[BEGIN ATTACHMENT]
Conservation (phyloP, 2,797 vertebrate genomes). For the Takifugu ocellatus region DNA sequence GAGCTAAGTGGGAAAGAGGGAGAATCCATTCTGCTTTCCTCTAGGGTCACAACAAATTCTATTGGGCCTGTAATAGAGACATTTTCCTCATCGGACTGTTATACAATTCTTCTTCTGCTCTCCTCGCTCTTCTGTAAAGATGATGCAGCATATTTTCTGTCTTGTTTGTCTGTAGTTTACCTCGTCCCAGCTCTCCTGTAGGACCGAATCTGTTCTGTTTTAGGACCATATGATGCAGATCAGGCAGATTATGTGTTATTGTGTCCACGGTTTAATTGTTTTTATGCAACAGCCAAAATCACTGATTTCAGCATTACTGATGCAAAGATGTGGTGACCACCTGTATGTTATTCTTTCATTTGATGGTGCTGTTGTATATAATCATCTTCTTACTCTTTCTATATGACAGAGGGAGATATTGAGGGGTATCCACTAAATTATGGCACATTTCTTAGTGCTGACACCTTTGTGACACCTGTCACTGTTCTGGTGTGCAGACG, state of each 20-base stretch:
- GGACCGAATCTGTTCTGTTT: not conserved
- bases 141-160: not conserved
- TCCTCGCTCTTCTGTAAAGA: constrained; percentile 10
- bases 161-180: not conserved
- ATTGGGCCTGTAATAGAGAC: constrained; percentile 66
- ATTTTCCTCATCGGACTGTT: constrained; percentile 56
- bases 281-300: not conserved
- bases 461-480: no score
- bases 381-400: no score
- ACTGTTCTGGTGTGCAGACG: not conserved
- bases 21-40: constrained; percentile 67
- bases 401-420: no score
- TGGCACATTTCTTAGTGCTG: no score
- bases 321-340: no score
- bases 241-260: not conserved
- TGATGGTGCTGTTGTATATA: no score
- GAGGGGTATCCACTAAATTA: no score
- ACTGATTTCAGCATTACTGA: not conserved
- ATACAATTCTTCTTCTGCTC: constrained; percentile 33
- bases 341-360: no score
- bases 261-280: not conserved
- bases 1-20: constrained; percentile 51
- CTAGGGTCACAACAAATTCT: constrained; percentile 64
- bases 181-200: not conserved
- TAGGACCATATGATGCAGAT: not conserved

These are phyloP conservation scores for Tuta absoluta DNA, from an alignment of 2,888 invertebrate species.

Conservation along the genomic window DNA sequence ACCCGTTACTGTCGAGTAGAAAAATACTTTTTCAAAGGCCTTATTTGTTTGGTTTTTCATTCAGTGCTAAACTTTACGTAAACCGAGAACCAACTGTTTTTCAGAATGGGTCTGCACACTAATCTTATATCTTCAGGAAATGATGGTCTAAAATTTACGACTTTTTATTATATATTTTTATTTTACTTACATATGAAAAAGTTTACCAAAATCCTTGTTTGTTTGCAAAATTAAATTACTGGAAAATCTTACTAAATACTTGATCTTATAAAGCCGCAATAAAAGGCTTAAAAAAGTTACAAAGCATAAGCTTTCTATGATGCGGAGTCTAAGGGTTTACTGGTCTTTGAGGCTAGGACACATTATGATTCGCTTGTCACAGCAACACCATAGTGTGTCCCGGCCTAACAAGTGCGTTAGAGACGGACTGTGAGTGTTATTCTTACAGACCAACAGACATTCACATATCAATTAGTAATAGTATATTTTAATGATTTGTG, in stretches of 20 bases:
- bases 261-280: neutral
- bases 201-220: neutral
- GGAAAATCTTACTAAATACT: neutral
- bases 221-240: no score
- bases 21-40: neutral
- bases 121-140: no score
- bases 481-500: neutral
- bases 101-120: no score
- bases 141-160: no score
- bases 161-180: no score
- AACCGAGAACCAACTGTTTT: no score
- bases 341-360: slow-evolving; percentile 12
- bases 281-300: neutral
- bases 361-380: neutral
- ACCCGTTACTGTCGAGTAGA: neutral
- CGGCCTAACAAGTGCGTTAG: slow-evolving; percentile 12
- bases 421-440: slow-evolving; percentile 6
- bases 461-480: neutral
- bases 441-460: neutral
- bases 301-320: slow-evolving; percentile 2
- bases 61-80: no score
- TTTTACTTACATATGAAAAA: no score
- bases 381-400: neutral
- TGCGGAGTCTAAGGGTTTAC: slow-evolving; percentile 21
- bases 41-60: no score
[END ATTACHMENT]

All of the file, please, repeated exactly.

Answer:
Conservation (phyloP, 2,797 vertebrate genomes). For the Takifugu ocellatus region DNA sequence GAGCTAAGTGGGAAAGAGGGAGAATCCATTCTGCTTTCCTCTAGGGTCACAACAAATTCTATTGGGCCTGTAATAGAGACATTTTCCTCATCGGACTGTTATACAATTCTTCTTCTGCTCTCCTCGCTCTTCTGTAAAGATGATGCAGCATATTTTCTGTCTTGTTTGTCTGTAGTTTACCTCGTCCCAGCTCTCCTGTAGGACCGAATCTGTTCTGTTTTAGGACCATATGATGCAGATCAGGCAGATTATGTGTTATTGTGTCCACGGTTTAATTGTTTTTATGCAACAGCCAAAATCACTGATTTCAGCATTACTGATGCAAAGATGTGGTGACCACCTGTATGTTATTCTTTCATTTGATGGTGCTGTTGTATATAATCATCTTCTTACTCTTTCTATATGACAGAGGGAGATATTGAGGGGTATCCACTAAATTATGGCACATTTCTTAGTGCTGACACCTTTGTGACACCTGTCACTGTTCTGGTGTGCAGACG, state of each 20-base stretch:
- GGACCGAATCTGTTCTGTTT: not conserved
- bases 141-160: not conserved
- TCCTCGCTCTTCTGTAAAGA: constrained; percentile 10
- bases 161-180: not conserved
- ATTGGGCCTGTAATAGAGAC: constrained; percentile 66
- ATTTTCCTCATCGGACTGTT: constrained; percentile 56
- bases 281-300: not conserved
- bases 461-480: no score
- bases 381-400: no score
- ACTGTTCTGGTGTGCAGACG: not conserved
- bases 21-40: constrained; percentile 67
- bases 401-420: no score
- TGGCACATTTCTTAGTGCTG: no score
- bases 321-340: no score
- bases 241-260: not conserved
- TGATGGTGCTGTTGTATATA: no score
- GAGGGGTATCCACTAAATTA: no score
- ACTGATTTCAGCATTACTGA: not conserved
- ATACAATTCTTCTTCTGCTC: constrained; percentile 33
- bases 341-360: no score
- bases 261-280: not conserved
- bases 1-20: constrained; percentile 51
- CTAGGGTCACAACAAATTCT: constrained; percentile 64
- bases 181-200: not conserved
- TAGGACCATATGATGCAGAT: not conserved

These are phyloP conservation scores for Tuta absoluta DNA, from an alignment of 2,888 invertebrate species.

Conservation along the genomic window DNA sequence ACCCGTTACTGTCGAGTAGAAAAATACTTTTTCAAAGGCCTTATTTGTTTGGTTTTTCATTCAGTGCTAAACTTTACGTAAACCGAGAACCAACTGTTTTTCAGAATGGGTCTGCACACTAATCTTATATCTTCAGGAAATGATGGTCTAAAATTTACGACTTTTTATTATATATTTTTATTTTACTTACATATGAAAAAGTTTACCAAAATCCTTGTTTGTTTGCAAAATTAAATTACTGGAAAATCTTACTAAATACTTGATCTTATAAAGCCGCAATAAAAGGCTTAAAAAAGTTACAAAGCATAAGCTTTCTATGATGCGGAGTCTAAGGGTTTACTGGTCTTTGAGGCTAGGACACATTATGATTCGCTTGTCACAGCAACACCATAGTGTGTCCCGGCCTAACAAGTGCGTTAGAGACGGACTGTGAGTGTTATTCTTACAGACCAACAGACATTCACATATCAATTAGTAATAGTATATTTTAATGATTTGTG, in stretches of 20 bases:
- bases 261-280: neutral
- bases 201-220: neutral
- GGAAAATCTTACTAAATACT: neutral
- bases 221-240: no score
- bases 21-40: neutral
- bases 121-140: no score
- bases 481-500: neutral
- bases 101-120: no score
- bases 141-160: no score
- bases 161-180: no score
- AACCGAGAACCAACTGTTTT: no score
- bases 341-360: slow-evolving; percentile 12
- bases 281-300: neutral
- bases 361-380: neutral
- ACCCGTTACTGTCGAGTAGA: neutral
- CGGCCTAACAAGTGCGTTAG: slow-evolving; percentile 12
- bases 421-440: slow-evolving; percentile 6
- bases 461-480: neutral
- bases 441-460: neutral
- bases 301-320: slow-evolving; percentile 2
- bases 61-80: no score
- TTTTACTTACATATGAAAAA: no score
- bases 381-400: neutral
- TGCGGAGTCTAAGGGTTTAC: slow-evolving; percentile 21
- bases 41-60: no score